Well, of course it is!

You and I both know we can’t bank on a one-time conversion experience, as if we’ve checked off a box on our spiritual to-do list, depending on it to carry us through the rest of our lives into heaven.

Conversion, we know, is not always a one-time experience.

In fact, conversion is arguably never a one-time experience.  Rather, scripture, tradition, reason, experience—they all persuade us that conversion takes place over a lifetime.

And don’t we all experience conversion differently?

Just look at the three main characters in today’s story: there’s an unnamed disciple; there’s Peter; and there’s Mary Magdalene.  Each of these experiences conversion differently.

The unnamed disciple hears Mary’s news and runs—races, in fact—to reach the tomb first.  But there, at the entryway, he lingers.  He doesn’t enter the tomb, but just looks in, staring at the linen wrappings there on the ledge.

Peter then shows up and, unlike the unnamed disciple, enters the tomb without reservation or hesitation.

Why didn’t the unnamed disciple enter?  Was he too amazed, too awestruck, too afraid?  We don’t know.

Then something in him triggers.  He enters the tomb after Peter; and, the scriptures tell us, he believes.  He believes, that is, but he doesn’t yet understand the scriptures.

Now look at Peter.  He hears Mary’s words and runs to see if what she says is true.  He races against the other disciple, and loses—I wonder what the meaning is in this detail.

In any event, Peter reaches the tomb and doesn’t slow; rather, he bowls over the unnamed disciple, like an impetuous bull.  He then looks at the linen wrappings, and notices a detail: the head wrapping is folded up neatly by itself.  If Mary was worried about grave robbers, this detail doesn’t fit; for why would a grave robber take the time to fold up the head wrapping neatly?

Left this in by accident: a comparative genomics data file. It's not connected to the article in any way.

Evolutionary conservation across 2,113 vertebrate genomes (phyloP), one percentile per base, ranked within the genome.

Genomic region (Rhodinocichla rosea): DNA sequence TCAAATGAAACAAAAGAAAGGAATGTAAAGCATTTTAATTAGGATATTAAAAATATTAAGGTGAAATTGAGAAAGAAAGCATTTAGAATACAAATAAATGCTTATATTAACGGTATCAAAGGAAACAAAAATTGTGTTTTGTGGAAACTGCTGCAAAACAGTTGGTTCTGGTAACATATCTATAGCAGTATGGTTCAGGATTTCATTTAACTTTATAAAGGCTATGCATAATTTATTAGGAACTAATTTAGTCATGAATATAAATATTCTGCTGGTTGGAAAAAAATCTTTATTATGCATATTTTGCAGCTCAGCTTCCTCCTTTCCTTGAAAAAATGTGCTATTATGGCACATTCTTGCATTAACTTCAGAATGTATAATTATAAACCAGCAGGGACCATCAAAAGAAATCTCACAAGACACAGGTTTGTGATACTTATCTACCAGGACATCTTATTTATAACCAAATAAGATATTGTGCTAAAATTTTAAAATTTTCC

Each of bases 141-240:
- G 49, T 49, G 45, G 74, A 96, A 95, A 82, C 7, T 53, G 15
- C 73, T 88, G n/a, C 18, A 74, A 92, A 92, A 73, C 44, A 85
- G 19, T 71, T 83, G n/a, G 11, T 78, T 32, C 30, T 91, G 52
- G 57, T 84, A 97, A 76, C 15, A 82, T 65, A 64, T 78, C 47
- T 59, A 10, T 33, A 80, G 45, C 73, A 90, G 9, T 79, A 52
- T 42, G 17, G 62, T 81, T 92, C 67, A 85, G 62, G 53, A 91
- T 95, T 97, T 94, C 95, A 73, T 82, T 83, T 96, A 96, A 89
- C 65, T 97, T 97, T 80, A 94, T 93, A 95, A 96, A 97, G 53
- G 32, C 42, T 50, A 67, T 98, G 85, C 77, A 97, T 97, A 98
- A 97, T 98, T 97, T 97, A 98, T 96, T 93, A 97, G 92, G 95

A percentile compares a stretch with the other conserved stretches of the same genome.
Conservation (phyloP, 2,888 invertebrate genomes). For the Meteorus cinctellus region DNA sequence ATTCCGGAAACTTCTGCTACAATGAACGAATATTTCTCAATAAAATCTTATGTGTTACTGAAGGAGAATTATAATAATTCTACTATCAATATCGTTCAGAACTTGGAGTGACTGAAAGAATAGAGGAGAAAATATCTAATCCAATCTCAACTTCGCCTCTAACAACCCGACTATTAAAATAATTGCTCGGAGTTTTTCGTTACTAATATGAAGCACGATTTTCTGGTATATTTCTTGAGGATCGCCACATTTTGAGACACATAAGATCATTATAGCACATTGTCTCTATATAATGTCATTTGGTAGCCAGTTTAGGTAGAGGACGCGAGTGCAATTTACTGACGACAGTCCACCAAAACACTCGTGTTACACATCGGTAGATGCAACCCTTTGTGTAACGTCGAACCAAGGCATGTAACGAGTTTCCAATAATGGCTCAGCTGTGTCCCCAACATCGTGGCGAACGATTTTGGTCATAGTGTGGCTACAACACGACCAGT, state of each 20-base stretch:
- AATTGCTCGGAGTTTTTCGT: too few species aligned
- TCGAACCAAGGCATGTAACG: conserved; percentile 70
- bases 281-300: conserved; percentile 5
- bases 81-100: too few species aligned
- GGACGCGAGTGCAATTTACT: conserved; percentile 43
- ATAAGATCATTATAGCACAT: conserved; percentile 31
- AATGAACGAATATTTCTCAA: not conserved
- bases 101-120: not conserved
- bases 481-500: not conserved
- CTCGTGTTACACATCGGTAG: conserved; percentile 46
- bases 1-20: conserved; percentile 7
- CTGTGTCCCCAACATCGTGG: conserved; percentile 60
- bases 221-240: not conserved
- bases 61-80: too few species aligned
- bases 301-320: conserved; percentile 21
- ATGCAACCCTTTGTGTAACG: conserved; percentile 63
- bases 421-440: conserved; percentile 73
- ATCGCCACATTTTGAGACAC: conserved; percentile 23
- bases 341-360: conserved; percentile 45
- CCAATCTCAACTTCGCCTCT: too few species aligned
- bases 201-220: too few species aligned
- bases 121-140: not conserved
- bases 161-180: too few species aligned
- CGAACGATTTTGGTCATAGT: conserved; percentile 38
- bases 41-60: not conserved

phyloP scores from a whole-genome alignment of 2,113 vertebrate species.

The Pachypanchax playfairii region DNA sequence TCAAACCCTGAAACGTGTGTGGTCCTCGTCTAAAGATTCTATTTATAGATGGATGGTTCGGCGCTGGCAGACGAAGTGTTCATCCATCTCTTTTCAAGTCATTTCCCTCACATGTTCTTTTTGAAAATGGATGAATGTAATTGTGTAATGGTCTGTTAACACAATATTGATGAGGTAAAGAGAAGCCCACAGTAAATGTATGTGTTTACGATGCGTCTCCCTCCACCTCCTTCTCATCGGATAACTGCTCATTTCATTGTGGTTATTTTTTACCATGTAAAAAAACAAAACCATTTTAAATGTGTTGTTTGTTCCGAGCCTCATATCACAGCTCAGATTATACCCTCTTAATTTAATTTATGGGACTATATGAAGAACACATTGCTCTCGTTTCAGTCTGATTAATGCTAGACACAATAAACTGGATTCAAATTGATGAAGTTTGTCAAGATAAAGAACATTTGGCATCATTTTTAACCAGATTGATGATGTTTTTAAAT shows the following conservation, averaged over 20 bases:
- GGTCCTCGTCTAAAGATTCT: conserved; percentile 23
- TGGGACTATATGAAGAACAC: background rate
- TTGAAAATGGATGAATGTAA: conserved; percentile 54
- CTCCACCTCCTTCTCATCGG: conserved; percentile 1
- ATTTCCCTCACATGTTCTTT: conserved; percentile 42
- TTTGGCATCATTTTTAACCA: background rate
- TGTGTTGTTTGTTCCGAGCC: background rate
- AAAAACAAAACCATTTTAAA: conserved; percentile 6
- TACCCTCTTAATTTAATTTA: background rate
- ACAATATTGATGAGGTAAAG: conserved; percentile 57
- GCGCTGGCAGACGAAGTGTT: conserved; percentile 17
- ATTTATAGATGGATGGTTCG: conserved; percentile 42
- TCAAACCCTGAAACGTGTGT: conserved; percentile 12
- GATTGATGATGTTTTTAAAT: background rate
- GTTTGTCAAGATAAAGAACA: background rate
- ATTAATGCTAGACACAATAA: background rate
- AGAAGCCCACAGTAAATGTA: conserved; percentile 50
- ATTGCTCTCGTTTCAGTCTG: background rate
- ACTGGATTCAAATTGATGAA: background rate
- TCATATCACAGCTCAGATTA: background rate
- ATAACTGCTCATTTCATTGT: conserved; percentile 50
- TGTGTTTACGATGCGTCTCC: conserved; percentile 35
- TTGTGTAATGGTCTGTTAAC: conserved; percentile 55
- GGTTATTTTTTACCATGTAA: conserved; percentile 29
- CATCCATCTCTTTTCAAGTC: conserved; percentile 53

The disciples then return home.  The unnamed one believes, at least to some extent.  But we’re left wondering if Peter believes yet at all.  The only thing we know about him at this point is that he, along with the unnamed disciple, still doesn’t understand.

There’s something of a conversion experience here for both disciples.  But they leave still confused, still not understanding.  We’re left with the impression that something more still needs to happen for these two.

Then we hear Mary’s story.  She reaches the tomb—and stands outside weeping.  She’s obviously not believing or understanding yet either.

In her remorse, she eventually peeks in the tomb.  And—incredible!—there are two angels inside.  And these ask Mary a question.  “Woman, why are you weeping?”

But even here—I don’t know about you, but I’d be dazzled by the spectacle of two heavenly beings talking to me—but even here Mary simply responds, “They’ve taken my Lord away.”

This whole episode with Mary suggests something of a sleep-like stupor.  My thinking is that she is so grief-stricken that she can’t even see that these are angels.

She then hears a voice from behind her, from outside the tomb.  And it asks her the same question: “Woman, why are you weeping?”